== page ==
Contractors and others in the building industry across Canada have reason to keep an eye on prompt payment reforms in Ontario because authorities in other provinces and jurisdictions are looking to follow suit.
The measures to assure timely payments can have a notable impact on the industry, reforming how the industry’s players conduct themselves, states Howard Krupat, a partner at DLA Piper Canada LLP.
Krupat, who moderated a panel on lessons to learn across Canada from prompt payment reforms in Ontario, said changes in behaviour will be driven by each party’s need to meet the Construction Act’s deadlines for prompt payments and processes plus “the prospect of adjudication and the remedies that are available.”
The end goal?
“You wind up with timely payments…fewer disputes, fewer issues that aggregate and turn into one of those big, expensive arbitration and litigation processes.”
The webinar, which was part of the 13th annual national symposium on Managing Risk in Construction Contracts and Projects hosted by the Canadian Institute, consisted of presentations by a panel of lawyers from various provinces.
It covered some of the key prompt payment and adjudication reforms in Ontario, which has taken cues from measures implemented in the U.K.
Ontario’s reforms were brought into effect in October 2019, but for many contractors and others in the building industry the rules are still new and misunderstood.
Saskatchewan and Nova Scotia have passed similar legislation, Quebec is testing a framework through pilot projects, federal legislation has been passed and Alberta introduced its act last fall.
Panellist Bill Deley, senior counsel with GHD of North America, said there is a misconception in the industry that prompt payment means pay when paid. Regardless of whether a contractor has been paid or not, they still have to pay their subcontractor by the 28th day under reforms in Ontario.
Contractors not in compliance could face “significant consequences,” adds Krupat.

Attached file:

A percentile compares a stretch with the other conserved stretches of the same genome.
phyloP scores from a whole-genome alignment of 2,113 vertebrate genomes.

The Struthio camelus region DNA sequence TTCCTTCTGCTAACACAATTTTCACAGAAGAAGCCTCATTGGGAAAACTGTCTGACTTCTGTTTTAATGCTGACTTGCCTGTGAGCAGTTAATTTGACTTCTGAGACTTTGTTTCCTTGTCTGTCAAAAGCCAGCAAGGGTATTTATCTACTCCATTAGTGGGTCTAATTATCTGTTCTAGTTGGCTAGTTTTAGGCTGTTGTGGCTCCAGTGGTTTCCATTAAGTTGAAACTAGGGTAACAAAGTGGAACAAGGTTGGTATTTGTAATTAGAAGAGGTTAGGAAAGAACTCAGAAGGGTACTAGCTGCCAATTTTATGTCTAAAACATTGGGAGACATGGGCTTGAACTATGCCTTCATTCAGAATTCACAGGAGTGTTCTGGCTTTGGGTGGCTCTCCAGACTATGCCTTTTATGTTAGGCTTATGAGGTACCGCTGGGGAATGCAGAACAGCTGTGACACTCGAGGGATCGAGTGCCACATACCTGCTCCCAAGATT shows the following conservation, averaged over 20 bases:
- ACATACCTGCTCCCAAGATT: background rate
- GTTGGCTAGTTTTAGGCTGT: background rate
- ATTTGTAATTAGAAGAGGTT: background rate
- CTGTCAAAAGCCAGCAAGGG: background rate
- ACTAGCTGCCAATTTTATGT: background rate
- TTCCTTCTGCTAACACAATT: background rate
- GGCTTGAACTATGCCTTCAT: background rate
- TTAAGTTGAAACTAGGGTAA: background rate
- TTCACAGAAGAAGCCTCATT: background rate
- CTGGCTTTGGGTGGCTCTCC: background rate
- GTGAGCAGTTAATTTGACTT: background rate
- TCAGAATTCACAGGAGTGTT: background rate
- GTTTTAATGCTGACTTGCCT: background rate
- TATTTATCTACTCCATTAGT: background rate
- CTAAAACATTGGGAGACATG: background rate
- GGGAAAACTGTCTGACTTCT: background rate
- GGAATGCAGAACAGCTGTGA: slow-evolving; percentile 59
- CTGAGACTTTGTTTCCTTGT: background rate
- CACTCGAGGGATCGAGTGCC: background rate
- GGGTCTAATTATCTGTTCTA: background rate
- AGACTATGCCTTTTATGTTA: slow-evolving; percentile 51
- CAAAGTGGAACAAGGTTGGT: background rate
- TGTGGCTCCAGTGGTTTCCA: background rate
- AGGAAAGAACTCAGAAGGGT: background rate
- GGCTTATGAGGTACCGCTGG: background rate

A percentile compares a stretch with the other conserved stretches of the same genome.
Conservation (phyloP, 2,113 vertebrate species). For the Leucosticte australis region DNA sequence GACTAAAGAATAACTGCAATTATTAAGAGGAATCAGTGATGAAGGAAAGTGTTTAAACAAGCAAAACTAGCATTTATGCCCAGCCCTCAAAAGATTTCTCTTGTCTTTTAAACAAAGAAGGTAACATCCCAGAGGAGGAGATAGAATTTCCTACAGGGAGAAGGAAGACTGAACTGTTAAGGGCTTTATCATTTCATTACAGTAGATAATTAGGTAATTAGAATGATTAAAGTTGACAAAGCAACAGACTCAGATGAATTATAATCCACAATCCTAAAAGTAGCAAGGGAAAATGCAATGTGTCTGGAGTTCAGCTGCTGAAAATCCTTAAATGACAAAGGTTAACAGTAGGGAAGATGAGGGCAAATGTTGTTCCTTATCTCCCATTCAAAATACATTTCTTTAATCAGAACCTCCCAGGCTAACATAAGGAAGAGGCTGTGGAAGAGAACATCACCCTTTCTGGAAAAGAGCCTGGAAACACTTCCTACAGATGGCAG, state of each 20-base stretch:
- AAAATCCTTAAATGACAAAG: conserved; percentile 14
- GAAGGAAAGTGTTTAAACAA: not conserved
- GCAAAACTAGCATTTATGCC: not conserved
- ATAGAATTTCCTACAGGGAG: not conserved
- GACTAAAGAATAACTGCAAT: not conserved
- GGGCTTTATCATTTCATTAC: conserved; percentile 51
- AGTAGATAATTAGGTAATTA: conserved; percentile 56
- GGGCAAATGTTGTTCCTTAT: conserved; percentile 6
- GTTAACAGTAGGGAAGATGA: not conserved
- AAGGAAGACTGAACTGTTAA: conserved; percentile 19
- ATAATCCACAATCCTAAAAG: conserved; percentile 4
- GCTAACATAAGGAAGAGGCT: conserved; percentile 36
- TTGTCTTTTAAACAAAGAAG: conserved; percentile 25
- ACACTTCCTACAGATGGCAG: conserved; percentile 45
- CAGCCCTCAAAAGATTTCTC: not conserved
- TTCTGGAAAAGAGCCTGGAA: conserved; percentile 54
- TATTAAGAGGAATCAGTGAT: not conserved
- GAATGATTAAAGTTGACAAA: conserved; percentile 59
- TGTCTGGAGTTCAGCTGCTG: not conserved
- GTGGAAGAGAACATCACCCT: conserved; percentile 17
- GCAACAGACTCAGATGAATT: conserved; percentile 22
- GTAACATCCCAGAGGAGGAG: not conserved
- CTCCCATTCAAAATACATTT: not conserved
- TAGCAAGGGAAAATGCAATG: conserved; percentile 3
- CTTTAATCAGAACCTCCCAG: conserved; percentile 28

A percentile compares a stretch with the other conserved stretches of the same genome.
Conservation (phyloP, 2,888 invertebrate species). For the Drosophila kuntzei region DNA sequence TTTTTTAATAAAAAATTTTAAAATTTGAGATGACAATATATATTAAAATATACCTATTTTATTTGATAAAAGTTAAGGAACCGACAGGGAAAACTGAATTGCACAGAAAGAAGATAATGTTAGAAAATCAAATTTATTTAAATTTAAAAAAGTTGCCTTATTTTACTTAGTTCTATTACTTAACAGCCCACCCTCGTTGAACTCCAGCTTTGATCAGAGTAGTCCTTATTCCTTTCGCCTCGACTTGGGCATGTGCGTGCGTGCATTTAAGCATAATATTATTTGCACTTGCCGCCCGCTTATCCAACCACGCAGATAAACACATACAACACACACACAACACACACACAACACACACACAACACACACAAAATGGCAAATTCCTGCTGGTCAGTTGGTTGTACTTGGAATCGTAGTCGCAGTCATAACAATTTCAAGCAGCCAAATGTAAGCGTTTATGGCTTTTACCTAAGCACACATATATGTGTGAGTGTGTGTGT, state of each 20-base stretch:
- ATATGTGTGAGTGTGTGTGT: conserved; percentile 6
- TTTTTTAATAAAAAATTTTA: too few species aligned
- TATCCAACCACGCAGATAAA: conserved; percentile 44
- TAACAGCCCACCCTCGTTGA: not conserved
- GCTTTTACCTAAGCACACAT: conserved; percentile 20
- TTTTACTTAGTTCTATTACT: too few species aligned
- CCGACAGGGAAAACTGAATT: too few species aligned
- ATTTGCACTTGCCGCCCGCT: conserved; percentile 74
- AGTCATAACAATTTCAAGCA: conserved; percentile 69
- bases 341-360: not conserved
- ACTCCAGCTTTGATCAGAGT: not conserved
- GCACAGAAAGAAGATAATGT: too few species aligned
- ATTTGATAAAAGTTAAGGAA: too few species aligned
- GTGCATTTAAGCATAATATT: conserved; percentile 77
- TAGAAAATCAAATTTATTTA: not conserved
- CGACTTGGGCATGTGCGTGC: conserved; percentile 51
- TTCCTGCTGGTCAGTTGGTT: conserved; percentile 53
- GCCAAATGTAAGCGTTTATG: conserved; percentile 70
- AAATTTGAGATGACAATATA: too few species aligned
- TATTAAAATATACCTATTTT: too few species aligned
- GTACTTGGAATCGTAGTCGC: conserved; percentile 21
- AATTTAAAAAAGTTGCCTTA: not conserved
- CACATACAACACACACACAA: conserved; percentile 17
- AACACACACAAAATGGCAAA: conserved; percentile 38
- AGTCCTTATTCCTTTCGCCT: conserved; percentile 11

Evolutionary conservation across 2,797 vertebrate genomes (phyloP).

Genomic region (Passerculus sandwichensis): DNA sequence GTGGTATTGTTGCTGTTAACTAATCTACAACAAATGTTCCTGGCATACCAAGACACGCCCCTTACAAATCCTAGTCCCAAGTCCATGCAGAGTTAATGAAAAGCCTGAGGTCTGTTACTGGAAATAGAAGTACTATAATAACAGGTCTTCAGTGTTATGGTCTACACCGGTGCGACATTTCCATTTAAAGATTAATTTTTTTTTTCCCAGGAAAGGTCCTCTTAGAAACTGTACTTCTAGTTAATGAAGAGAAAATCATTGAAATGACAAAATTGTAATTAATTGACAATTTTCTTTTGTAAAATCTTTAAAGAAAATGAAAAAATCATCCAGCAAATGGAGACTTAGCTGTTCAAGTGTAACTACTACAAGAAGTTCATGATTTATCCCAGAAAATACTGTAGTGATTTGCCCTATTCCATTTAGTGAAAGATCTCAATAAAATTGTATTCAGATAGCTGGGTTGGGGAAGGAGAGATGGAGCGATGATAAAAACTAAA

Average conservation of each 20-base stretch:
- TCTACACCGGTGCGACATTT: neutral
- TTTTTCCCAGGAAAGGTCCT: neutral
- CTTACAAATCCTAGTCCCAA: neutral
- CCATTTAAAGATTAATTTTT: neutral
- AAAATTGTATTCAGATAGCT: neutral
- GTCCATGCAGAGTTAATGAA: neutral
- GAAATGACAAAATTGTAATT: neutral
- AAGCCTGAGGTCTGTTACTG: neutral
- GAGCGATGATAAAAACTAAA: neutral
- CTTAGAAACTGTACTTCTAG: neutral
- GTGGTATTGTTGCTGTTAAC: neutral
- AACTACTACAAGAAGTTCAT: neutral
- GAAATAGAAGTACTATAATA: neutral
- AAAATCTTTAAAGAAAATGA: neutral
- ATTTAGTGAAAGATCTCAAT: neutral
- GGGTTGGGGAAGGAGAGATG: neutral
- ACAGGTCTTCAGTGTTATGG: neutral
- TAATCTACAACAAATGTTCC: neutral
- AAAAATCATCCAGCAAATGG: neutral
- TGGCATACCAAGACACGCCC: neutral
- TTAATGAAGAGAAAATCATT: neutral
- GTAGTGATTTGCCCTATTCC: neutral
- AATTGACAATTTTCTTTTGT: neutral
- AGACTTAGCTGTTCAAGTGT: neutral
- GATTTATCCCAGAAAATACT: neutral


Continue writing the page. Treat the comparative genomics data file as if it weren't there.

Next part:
If, for example, the contractor doesn’t deliver a notice of non-payment to its subcontractor and decides against taking the dispute up with the owner through adjudication, “there is no going back,” he said.
“You have made the decision to take on the obligation to pay your subcontractor without any recourse under the statute.”
It means the contractor has a statutory obligation to make the payment or deliver a non-payment notice and refer the dispute to the owner for adjudication, Krupat added.
He said it is different from pre-reform times when these types of issues only had contractual deadlines.
Barbara Capes, assistant general counsel with Kiewit Canada, said there is reluctance in the industry to even file notices.
“It isn’t meant to be an adversarial process but we do need to have a common understanding…and how we’re going to deal with it ahead of time in order to be proactive.”
Deley said all parties need to have a “transparent” dialogue at the contract negotiation stage.
“Make sure everybody’s expectations are aligned and everybody understands how you are going to deal with a situation if it comes up.”
Paul Dipede, general counsel with Corebuild Construction, added it is easier for all parties to conduct their day-to-day operations if the prompt payment requirements are outlined in the contract.
It is especially important for small subcontractors, Dipede said.
“If you just put a blanket statement ‘as per the act’ in your (contract) draft, it requires the subcontractor to go to the act to see what the requirements for payment are. That can be problematic and costly for the subcontractor.”